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Joseph Adler | January 9, 2018
Joseph Adler | November 22, 2017
I was asked by AdvocateDaily.com to comment on the recent Ontario court decision, 2212886 Ontario v. Obsidian Group.
Stephanie Chong | November 17, 2017
Our firm handles a large number of Canadian trademark filings for both domestic and foreign entities. It has become apparent that the processing times for these applications by the Canadian Intellectual Property Office (CIPO) has increased in the past few months. It is now taking CIPO almost a full year to examine a trademark application. This means that when an application is filed, it essentially sits in the queue for almost a year awaiting processing.
Idan Erez | October 19, 2017
Changes are coming to the Arthur Wishart Act, which is the legislation that governs franchising in Ontario.
The Ontario government recently introduced Bill 154, Cutting Unnecessary Red Tape Act, 2017 1. The bill proposes changes to a number of acts, including the Arthur Wishart Act. The changes being proposed to the Ontario franchise legislation have important consequences for both franchisors and franchisees.
Stephanie Chong | June 29, 2017
On June 28, 2017, the Supreme Court of Canada released its decision in Google Inc. v. Equustek Solutions Inc., a case involving intellectual property infringement. The decision has far-reaching implications because the Supreme Court upheld a worldwide injunction against Google Inc. The search engine powerhouse, despite being a non-party to the underlying infringement litigation, was ordered to remove all links to infringing websites from Google search results, anywhere in the world.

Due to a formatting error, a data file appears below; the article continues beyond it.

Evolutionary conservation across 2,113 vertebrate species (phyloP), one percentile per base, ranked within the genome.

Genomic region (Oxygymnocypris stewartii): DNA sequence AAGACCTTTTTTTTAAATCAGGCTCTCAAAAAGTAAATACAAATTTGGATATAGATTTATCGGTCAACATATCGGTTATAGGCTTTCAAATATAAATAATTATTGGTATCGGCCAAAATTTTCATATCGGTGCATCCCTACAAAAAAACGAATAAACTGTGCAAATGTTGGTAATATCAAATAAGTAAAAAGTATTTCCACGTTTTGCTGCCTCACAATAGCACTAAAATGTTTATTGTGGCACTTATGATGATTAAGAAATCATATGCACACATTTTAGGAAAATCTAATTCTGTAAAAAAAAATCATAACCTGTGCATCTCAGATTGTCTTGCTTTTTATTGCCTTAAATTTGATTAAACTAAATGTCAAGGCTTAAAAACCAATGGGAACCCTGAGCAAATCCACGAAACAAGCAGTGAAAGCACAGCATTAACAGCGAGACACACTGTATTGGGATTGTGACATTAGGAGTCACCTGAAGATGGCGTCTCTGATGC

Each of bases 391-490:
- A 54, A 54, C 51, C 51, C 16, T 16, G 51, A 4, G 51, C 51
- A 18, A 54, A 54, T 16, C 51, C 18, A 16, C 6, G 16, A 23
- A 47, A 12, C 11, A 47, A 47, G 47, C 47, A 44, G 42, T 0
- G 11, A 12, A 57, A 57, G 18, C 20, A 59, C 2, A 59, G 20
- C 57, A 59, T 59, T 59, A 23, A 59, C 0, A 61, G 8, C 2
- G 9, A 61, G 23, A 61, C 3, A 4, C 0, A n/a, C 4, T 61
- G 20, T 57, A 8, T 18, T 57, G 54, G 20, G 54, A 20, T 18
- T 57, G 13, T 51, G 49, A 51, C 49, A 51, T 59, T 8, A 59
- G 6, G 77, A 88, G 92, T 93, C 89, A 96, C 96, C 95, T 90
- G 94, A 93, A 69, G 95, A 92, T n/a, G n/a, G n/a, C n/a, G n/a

Idan Erez | April 19, 2017
I) Introduction to the New Proposed Cannabis Legislation
The federal government has recently introduced proposed legislation to legalize the recreational use of cannabis (marijuana). Once this legislation is passed, it will establish a framework for the production, possession, distribution, and selling of cannabis for recreational use.
Idan Erez | April 4, 2017
I) Non-Competition and Non-Solicitation Clauses: What Are They?
Franchisors often include within their franchise agreements provisions that seek to restrict the ability of the franchisee and the franchisee’s principals to (i) compete with the franchisor and (ii) solicit the franchisor’s employees to compete. Provisions that seek to do the former are known as “non-competition clauses” or “non-competition covenants”; provisions that seek to do the latter are known as “non-solicitation clauses” or “non-solicitation covenants”.